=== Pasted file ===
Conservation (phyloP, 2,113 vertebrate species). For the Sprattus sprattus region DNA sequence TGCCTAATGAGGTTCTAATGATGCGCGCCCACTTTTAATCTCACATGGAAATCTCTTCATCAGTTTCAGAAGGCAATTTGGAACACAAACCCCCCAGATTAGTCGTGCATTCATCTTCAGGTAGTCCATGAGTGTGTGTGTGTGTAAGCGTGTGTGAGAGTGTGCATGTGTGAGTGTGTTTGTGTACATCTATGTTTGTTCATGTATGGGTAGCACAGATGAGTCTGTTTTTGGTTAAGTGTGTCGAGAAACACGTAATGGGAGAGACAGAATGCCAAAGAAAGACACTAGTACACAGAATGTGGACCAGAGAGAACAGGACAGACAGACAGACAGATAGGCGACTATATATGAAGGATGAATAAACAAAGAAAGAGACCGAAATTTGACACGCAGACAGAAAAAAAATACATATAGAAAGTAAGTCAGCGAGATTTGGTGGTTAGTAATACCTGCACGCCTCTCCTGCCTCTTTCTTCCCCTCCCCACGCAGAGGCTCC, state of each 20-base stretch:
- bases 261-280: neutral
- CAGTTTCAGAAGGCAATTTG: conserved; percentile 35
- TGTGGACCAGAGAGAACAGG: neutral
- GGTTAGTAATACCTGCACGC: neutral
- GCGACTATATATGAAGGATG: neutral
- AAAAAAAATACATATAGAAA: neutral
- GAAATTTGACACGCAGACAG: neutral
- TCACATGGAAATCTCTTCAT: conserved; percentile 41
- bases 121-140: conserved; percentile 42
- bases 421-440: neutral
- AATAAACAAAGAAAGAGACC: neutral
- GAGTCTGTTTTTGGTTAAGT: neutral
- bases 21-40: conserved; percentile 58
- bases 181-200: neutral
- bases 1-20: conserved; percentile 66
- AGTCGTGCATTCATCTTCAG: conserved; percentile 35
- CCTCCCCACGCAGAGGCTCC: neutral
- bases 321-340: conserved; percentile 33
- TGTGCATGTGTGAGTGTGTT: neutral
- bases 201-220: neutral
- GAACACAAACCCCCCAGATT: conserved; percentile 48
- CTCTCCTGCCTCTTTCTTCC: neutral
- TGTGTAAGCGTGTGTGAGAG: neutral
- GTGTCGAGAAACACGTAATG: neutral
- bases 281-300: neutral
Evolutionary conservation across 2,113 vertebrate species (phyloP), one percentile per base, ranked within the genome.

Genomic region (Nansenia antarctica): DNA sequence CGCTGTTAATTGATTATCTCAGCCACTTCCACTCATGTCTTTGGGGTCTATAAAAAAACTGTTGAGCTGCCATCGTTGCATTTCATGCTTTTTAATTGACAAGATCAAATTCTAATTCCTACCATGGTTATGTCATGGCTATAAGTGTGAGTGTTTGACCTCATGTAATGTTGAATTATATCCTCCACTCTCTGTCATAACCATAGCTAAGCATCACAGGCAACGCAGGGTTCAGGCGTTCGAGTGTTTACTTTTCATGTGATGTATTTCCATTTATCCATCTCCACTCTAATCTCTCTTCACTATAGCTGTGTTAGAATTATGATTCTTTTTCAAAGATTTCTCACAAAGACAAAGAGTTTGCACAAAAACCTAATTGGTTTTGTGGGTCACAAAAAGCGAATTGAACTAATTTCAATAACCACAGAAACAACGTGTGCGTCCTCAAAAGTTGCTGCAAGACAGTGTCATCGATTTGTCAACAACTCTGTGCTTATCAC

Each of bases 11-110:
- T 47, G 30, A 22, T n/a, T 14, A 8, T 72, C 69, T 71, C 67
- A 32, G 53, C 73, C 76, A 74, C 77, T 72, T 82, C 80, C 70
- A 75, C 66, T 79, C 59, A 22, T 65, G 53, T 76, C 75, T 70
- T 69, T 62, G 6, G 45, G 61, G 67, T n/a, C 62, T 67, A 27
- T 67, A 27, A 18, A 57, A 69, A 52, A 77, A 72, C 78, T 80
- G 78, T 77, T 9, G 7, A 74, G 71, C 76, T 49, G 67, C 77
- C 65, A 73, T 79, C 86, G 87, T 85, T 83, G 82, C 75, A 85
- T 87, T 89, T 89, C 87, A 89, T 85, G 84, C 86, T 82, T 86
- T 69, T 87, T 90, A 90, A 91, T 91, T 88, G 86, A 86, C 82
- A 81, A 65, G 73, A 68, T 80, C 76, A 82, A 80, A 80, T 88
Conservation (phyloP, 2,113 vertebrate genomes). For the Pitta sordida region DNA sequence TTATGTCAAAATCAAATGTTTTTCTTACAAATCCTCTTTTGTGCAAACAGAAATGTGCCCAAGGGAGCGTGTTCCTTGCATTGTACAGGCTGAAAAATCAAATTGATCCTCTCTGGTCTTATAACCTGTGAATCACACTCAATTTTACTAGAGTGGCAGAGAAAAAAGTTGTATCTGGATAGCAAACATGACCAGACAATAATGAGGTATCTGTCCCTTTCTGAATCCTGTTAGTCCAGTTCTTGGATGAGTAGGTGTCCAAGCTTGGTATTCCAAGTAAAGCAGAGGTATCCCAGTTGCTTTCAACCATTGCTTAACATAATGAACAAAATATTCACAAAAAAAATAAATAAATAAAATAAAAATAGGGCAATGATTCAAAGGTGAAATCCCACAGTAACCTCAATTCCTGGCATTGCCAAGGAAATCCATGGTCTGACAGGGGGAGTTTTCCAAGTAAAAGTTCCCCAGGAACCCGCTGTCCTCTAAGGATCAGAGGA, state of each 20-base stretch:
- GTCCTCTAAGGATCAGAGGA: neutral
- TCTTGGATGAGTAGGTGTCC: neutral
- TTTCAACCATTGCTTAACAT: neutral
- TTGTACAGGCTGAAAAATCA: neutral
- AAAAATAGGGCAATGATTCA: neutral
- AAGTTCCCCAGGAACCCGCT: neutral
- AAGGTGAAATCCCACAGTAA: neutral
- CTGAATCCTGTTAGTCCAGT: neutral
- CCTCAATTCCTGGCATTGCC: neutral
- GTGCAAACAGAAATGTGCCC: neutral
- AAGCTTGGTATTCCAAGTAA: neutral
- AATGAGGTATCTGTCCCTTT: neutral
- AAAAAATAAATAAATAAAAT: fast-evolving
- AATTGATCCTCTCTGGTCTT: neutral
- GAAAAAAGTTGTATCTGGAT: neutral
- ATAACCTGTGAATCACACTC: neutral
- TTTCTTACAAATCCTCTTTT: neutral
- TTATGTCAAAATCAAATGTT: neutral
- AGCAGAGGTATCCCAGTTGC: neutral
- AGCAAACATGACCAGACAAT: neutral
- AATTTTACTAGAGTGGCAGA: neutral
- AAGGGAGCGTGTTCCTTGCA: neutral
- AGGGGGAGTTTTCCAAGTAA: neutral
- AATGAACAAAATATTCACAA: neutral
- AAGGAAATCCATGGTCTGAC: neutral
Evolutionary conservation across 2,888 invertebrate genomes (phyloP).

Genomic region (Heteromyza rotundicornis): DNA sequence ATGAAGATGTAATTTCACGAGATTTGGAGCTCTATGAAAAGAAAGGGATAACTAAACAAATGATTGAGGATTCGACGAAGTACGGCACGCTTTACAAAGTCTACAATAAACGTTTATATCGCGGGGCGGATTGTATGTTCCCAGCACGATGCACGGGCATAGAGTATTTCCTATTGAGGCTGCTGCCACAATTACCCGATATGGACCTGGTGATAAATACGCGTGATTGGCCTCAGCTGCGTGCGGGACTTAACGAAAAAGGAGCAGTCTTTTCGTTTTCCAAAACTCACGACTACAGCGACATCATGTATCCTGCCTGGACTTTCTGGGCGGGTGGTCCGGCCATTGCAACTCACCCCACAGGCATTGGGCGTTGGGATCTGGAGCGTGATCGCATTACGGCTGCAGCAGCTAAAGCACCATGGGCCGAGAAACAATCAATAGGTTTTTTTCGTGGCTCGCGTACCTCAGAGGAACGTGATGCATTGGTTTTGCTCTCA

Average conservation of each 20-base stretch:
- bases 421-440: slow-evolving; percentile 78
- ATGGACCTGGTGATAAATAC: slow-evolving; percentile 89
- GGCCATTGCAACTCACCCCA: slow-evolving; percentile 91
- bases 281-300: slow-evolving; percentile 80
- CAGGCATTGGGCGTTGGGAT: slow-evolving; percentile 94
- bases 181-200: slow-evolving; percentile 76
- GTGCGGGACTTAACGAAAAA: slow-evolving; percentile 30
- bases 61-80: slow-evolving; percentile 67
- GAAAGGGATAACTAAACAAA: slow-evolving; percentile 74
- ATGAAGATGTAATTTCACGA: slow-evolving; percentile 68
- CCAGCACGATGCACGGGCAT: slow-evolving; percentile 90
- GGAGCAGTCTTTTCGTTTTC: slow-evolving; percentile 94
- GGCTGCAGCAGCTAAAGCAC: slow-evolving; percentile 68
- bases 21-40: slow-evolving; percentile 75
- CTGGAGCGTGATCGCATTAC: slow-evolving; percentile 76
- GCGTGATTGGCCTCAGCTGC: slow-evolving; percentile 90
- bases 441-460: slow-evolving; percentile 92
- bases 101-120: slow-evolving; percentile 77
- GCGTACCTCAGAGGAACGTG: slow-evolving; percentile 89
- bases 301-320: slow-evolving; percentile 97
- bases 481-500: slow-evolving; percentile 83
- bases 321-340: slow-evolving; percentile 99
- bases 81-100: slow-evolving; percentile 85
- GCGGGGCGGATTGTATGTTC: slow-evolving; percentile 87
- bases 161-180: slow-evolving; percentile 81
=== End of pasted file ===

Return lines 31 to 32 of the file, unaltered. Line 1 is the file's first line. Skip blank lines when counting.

- A 32, G 53, C 73, C 76, A 74, C 77, T 72, T 82, C 80, C 70
- A 75, C 66, T 79, C 59, A 22, T 65, G 53, T 76, C 75, T 70